A ticker-tape parade was held today in NYC for the United States Women’s National Team (USWNT) for winning its fourth World Cup trophy in France.
For the team’s most recent World Cup trophy, the USWNT defeated the Netherlands — a women’s national team on the rise — 2-nil in the World Cup Final played on July 7. The red, white and blue won thanks to goals from Megan Rapinoe (61st-minute PK) and Rose Lavelle (69th-minute laser from outside the 18-yard-box).
The 2019 Women’s World Cup, including the years leading up to this summer’s tournament — was an incredible journey for the USWNT. Whether people want to continue to refuse to acknowledge the reality that soccer is a popular sport in the United States, Alex Morgan, and her teammates will continue to play their part in the sport’s clear popularity and growth domestically and abroad.
As reported in the LA Times article titled “Viewership of Women’s World Cup final exceeds 14 million on Fox.”
Fox’s audience of 14.271 million made the U.S. victory the most-watched soccer match on English-language TV in the country since the record-setting 2015 Women’s World Cup final audience that recorded 25 million viewers in prime time. The 2019 audience peaked at nearly 20 million.
In addition to the team’s triumphant victory, the big issue being pushed by the USWNT and its fans — including today during the post-parade ceremony — is the call for equal pay, which seems to be building momentum. Between now and the 2023 Women’s World Cup, it will be interesting if changes will be made with this issue. FIFA will ultimately play a definitive role in this ongoing debate.
Once again, congratulations to the USWNT for winning its fourth World Cup trophy and earning its fourth star!
And the 2018 World Cup groupings are…
- Group A: Egypt, Russia, Saudi Arabia, Uruguay
- Group B: Iran, Morocco, Portugal, Spain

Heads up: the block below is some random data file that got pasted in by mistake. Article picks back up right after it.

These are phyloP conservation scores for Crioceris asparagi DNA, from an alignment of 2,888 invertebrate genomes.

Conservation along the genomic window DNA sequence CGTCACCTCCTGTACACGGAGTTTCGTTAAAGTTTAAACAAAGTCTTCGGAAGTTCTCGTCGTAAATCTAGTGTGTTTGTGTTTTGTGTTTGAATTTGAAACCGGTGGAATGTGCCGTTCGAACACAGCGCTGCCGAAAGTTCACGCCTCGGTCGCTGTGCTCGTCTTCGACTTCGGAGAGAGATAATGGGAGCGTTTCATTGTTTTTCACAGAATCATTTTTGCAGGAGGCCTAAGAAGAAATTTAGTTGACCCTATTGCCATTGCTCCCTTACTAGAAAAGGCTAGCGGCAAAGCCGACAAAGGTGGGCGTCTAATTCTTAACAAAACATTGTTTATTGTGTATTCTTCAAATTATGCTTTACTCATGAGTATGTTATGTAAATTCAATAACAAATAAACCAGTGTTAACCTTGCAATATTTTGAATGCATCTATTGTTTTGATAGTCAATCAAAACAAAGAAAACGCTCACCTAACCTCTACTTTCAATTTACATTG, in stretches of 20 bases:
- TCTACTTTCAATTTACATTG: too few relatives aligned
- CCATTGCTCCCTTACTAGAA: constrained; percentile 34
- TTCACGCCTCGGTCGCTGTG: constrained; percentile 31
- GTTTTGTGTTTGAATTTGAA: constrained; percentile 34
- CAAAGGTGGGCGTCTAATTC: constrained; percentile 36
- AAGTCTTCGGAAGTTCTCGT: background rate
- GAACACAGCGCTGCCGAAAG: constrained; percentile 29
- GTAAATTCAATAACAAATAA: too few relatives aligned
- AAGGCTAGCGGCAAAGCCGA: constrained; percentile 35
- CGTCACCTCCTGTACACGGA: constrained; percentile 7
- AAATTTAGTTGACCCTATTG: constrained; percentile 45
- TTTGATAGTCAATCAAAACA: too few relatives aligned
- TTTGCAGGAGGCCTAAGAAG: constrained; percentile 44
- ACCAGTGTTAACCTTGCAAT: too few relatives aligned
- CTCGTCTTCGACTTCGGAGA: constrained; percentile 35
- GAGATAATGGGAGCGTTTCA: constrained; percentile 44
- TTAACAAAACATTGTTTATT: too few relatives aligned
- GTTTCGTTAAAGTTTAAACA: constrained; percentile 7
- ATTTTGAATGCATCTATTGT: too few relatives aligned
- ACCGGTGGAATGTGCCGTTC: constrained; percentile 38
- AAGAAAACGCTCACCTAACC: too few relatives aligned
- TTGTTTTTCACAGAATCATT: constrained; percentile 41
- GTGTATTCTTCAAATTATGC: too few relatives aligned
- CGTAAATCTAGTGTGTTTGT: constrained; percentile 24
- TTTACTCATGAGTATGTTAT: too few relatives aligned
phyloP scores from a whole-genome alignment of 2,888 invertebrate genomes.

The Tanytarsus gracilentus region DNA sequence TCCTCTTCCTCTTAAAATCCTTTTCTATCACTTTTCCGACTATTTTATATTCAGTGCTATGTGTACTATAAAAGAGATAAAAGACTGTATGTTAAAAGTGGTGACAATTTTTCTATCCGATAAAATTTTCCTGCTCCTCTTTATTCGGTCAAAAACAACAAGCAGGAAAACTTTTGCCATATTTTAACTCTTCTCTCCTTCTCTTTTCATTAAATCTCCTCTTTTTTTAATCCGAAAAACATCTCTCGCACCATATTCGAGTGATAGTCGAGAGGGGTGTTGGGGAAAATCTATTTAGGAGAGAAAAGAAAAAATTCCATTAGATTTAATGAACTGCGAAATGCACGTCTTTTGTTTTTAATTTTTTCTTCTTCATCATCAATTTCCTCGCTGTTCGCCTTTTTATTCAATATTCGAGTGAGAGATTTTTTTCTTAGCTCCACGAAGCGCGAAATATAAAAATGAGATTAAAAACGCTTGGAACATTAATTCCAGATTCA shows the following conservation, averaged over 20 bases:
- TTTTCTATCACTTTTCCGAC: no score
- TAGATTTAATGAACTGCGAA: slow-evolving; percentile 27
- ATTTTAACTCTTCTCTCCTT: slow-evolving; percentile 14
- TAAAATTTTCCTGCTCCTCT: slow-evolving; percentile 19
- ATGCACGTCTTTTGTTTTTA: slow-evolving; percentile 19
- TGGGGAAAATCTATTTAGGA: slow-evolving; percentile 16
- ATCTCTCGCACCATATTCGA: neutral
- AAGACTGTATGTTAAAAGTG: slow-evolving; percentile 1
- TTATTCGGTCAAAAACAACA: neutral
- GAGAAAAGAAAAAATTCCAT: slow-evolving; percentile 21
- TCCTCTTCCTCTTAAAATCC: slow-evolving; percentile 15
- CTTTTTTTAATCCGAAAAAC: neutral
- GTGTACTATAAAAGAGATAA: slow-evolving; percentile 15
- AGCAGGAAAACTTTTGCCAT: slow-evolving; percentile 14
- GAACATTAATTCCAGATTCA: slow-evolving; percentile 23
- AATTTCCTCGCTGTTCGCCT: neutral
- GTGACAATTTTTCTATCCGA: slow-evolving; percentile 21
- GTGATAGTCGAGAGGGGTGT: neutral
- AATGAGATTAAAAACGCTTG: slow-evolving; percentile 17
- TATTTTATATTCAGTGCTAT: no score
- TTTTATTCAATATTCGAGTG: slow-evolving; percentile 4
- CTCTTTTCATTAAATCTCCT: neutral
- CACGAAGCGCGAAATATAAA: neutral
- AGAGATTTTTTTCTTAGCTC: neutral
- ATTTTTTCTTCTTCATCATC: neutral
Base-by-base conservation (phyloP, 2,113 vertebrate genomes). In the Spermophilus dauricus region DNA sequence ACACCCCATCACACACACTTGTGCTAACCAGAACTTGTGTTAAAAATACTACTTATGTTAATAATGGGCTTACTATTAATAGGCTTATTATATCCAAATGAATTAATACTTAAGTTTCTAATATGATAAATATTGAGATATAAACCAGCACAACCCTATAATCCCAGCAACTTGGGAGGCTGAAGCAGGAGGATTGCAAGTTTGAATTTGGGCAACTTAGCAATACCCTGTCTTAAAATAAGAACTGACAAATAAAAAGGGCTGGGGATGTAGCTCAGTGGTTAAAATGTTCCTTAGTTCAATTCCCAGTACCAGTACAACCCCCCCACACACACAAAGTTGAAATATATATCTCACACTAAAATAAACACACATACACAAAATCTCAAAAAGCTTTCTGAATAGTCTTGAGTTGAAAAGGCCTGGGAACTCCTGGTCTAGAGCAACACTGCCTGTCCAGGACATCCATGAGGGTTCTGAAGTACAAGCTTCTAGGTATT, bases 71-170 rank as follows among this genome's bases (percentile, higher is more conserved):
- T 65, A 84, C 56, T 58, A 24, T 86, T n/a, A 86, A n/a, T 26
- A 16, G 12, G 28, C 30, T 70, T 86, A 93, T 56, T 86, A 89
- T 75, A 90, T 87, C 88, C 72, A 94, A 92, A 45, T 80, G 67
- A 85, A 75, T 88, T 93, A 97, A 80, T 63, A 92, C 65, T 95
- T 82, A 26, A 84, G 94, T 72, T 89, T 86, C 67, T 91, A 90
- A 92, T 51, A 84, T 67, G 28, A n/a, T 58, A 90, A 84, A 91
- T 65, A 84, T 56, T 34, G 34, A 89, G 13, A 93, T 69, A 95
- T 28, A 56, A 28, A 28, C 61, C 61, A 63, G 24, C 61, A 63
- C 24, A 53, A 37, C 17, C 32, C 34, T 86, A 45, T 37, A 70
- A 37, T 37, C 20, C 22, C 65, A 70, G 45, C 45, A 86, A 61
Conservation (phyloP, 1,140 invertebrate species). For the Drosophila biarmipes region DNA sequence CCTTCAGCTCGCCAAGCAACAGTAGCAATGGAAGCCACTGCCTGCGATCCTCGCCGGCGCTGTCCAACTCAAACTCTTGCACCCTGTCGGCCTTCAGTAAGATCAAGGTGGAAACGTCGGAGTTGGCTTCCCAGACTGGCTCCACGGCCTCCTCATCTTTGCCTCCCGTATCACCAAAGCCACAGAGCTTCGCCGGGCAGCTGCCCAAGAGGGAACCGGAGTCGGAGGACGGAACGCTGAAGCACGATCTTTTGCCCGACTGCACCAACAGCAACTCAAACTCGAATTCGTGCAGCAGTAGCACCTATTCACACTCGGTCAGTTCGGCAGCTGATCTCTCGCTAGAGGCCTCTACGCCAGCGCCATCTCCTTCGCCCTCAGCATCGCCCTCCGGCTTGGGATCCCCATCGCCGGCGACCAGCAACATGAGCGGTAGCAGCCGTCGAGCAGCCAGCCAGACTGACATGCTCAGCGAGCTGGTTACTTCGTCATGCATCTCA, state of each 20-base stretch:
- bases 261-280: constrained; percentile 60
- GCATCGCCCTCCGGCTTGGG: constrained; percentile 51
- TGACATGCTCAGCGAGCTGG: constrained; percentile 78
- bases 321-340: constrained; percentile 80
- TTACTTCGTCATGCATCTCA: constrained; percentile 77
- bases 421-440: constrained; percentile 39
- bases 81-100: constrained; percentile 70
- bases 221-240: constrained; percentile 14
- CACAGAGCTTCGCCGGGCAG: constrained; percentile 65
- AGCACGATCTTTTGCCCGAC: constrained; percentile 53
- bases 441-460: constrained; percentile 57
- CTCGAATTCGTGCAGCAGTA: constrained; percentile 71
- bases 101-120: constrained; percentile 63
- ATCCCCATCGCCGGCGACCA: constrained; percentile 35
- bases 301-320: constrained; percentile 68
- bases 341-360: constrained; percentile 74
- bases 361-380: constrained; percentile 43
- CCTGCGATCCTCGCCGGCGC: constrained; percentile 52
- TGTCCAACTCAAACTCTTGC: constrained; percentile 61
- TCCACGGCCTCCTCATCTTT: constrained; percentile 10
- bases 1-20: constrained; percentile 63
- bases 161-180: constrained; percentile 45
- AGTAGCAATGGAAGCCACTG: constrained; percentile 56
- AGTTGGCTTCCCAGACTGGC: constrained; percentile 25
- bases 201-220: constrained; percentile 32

- Group C: Australia, Denmark, France, Peru
- Group D: Argentina, Croatia, Iceland, Nigeria
- Group E: Brazil, Costa Rica, Serbia, Switzerland
- Group F: Germany, Mexico, South Korea, Sweden
- Group G: Belgium, England, Panama, Tunisia
- Group H: Colombia, Japan, Poland, Senegal
Way Too Early Predictions of the Group Winner & Runner-Up are in bold.
Instant Reaction: There’s no “Group of Death” and the 2018 World Cup in Russia will showcase a seemingly underwhelming collection of the (supposedly) best 32 national soccer teams in the world. Without any matches even occurring, one of the major stories related to next summer’s competition is the group of prominent nations that won’t stepping onto soccer’s biggest, brightest stage.
Slightly Longer Reaction: Despite some of soccer’s most notable nations and their leading star players and, in some cases, burgeoning international soccer brands noticeably absent (the United States with Christian Pulisic, Italy with Gianluigi Buffon, Netherlands with Arjen Robben and Wesley Sneijder, Chile with Arturo Vidal and Alexis Sánchez, Austria with David Alaba and Wales with Gareth Bale), a World Cup provides the ideal opportunity to elevate the sport’s next big name who presently flies beneath the radar focused almost exclusively on Lionel Messi, Cristiano Ronaldo, and Manuel Neuer. Think back to 2010 and 2014 with Wesley Sneijder and Arjen Robben of the Dutch and Uruguay’s sniper and FIFA’s 2010 World Cup Golden Ball winner (tournament’s best player) Diego Forlán.
Who’s going to deliver a World Cup performance akin to Diego Forlán or Arjen Robben? Watch out for Poland’s Robert Lewandowski, France’s tank Paul Pogba and its talented youth movement, Argentina’s Paulo Dybala, Brazil’s speedster on the flank Douglas Costa and Germany’s Joshua Kimmich and Thomas Müller, for starters.
*Also, keep an eye on the fundamentally sound players for Japan regarding ball control. Trust me.
Insanely Early World Cup Final Prediction: How about Germany vs. Argentina, a repeat of the 2014 World Cup Final that so the Germans lift soccer’s greatest trophy? I may go back-and-forth several times in the next few months for giving Germany or France the advantage in a potential game to reach the final that would be determined by a razor-thin margin, as of right now.
When was the last time a World Cup Final featured the same two national teams in consecutive cycles? Glad you asked. It was 1986 and 1990 between, that’s right, Argentina and West Germany. Argentina won in 1986 and West Germany hoisted the golden trophy to the soccer gods in 1990. Furthermore, West Germany was the runner-up to Itlay in the 1982 World Cup.
Crazy Early and Stressful World Cup Champions Prediction: Argentina (see paragraph above for intriguing precedent occurring again)
More importantly, this could be Messi’s last best chance to win a World Cup for his legacy (he’s 30-years-old), which could be the special “it” factor for Argentina against its toughest opponents in Russia next summer. Cristiano Ronaldo (will be 33-years-old next summer) has that incentive too, but Portugal’s squad may or may not be equipped to string together a magical World Cup title run.